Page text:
But as I’ve thought on these feelings during the year, the lyrics from LCD Soundsystem’s “Home” resonate. Though detractors may note Murphy’s manipulating my generation with lines like “love and rock are fickle things” and “you’re afraid of what you need . . . if you weren’t, I don’t know what we’d talk about,” I’ve taken comfort in crooning them in my car. That’s the best of what pop music can accomplish–taking abstractions and making them applicable to life’s mundane realities, at times clarifying their importance. In whatever medium, I can’t wait for another year of writing about it.
It’s my hope that today’s future ax-slingers who are currently spending hours in their bedrooms learning to play the guitar are regarding Kaki King, Marnie Stern, and Deerhunter’s Bradford Cox with the godhead status previously designated to Jimi Hendrix, Jimmy Page, and Eddie Van Halen. It’s also of course my hope that these instrumentalists are transgender and cisgender boys and girls.
I’ve been meaning to focus on Cox for a while and felt that the late September release of Deerhunter’s Halcyon Digest was just the opportunity. I don’t have much to say on the album itself, other than it’s consistent with the band and its leader’s beautiful, unsettling output. The influence of girl group pop, Roy Orbison, psych rock, shoegaze, drone, Stereolab and other abstruse curios fetishized by music nerds are still present, culminating in hazy indie pop bolstered by formidable guitar chops. The music isn’t as twinged with the vaguely Lynchian erotic tension of the group’s earlier efforts, particularly Cryptograms, which recalls my experiences driving through the densely wooded areas of their native Atlanta. Steep inclines and tortuous roads determine your course and thickets of pine trees spear the sky. The austerity is breathtaking and ominous.
The proceedings here are deceptively breezy and once again, Cox’s fandom is foregrounded. Neither of these developments are especially new, as Cox worked with Animal Collective’s Noah Lennox and Stereolab’s Laetitia Sadier on Logos, an album from his solo project Atlas Sound. Both tracks are indicative of his thematic investment with childhood and struggle. His collaboration with Sadier on “Quick Canal,” Logos‘ centerpiece, is particularly compelling as Cox convincingly approximates the late Mary Hansen’s vocal style to imagine a version of one of his favorite bands where a deceased member remains alive by using himself as her vessel. Paired with a profound lyric about trading the assumption of inheriting wisdom by providence for the reality learned with age of enlightenment coming from a balance of success and failure and it remains one of his more redoubtable artistic statements.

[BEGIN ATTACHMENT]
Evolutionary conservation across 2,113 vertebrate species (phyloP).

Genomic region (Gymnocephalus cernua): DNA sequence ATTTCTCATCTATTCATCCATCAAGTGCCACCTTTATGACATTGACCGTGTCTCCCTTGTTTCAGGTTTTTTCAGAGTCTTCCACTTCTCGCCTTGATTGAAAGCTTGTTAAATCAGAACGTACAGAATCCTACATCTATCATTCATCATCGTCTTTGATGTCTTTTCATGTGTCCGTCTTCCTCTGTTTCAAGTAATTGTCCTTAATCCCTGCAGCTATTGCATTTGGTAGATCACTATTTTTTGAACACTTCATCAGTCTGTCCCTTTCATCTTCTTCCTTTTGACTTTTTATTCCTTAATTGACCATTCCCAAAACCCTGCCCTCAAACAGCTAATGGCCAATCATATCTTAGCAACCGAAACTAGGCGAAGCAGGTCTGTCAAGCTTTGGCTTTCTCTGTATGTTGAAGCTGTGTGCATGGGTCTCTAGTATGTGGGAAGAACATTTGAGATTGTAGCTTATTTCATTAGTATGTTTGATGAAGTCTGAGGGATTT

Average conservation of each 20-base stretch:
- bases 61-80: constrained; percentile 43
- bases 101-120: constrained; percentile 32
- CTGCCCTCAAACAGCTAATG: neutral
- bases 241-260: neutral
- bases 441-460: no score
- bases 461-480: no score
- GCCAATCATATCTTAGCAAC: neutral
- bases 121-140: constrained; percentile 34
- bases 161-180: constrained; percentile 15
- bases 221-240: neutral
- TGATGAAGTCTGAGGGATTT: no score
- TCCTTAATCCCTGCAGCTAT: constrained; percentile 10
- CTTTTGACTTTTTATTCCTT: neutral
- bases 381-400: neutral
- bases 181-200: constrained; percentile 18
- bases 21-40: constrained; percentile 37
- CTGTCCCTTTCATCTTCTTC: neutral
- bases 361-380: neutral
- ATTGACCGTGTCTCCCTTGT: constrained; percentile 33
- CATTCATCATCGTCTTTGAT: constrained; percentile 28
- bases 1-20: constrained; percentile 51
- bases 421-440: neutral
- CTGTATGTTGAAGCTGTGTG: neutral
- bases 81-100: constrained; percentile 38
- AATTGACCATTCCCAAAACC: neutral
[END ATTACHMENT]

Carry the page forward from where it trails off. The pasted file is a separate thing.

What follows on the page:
However, there remains a productive sadness to Cox’s sound in both projects’ understanding of nostalgia. There is also often a poignant connectedness to Cox’s idols. This album came about in part because of Cox’s fandom of B-52s guitarist and fellow Georgian Ricky Wilson, an innovative and overlooked instrumentalist who was a casualty of AIDS when Cox was three and it was cruelly dismissed as gay cancer.
I invoke all of this then to situate Cox’s particular relationship to indie rock. In tandem with emulating his instrumental mastery, I hope younger musicians are also picking up on his queer, complicated corporeality and making connections to how it informs his work.